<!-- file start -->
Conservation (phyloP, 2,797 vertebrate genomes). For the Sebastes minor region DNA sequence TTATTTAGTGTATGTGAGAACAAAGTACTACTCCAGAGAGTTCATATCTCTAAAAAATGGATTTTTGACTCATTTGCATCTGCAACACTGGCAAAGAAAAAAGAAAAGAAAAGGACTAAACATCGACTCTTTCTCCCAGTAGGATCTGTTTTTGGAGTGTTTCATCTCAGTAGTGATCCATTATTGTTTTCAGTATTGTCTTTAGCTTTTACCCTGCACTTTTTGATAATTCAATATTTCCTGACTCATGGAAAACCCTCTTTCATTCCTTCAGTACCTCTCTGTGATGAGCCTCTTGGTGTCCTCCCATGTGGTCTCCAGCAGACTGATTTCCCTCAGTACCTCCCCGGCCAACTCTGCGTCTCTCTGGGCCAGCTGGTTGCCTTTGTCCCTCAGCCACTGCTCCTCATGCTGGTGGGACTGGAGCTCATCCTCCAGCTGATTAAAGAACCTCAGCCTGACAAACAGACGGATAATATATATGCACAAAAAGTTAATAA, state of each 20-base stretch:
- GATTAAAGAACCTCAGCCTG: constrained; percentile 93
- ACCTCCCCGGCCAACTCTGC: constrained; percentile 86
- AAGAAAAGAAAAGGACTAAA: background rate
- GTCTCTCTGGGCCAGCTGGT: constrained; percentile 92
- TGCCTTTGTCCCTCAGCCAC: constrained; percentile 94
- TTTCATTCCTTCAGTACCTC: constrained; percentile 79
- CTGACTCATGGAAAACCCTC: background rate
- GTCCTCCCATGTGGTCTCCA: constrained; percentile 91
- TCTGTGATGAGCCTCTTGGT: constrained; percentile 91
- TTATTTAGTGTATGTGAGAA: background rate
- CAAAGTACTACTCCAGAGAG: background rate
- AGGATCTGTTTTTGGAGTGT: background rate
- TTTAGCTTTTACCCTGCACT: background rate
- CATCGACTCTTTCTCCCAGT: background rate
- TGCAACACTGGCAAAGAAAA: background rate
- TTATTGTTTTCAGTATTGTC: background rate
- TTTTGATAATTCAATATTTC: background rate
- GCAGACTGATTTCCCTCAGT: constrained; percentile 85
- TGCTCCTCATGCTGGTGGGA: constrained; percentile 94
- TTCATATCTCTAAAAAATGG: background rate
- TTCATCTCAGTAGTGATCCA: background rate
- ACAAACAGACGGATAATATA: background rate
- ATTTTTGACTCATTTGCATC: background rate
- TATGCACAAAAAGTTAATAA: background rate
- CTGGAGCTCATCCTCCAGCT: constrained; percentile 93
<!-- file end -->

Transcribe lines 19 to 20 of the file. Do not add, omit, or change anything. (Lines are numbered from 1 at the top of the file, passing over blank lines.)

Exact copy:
- GCAGACTGATTTCCCTCAGT: constrained; percentile 85
- TGCTCCTCATGCTGGTGGGA: constrained; percentile 94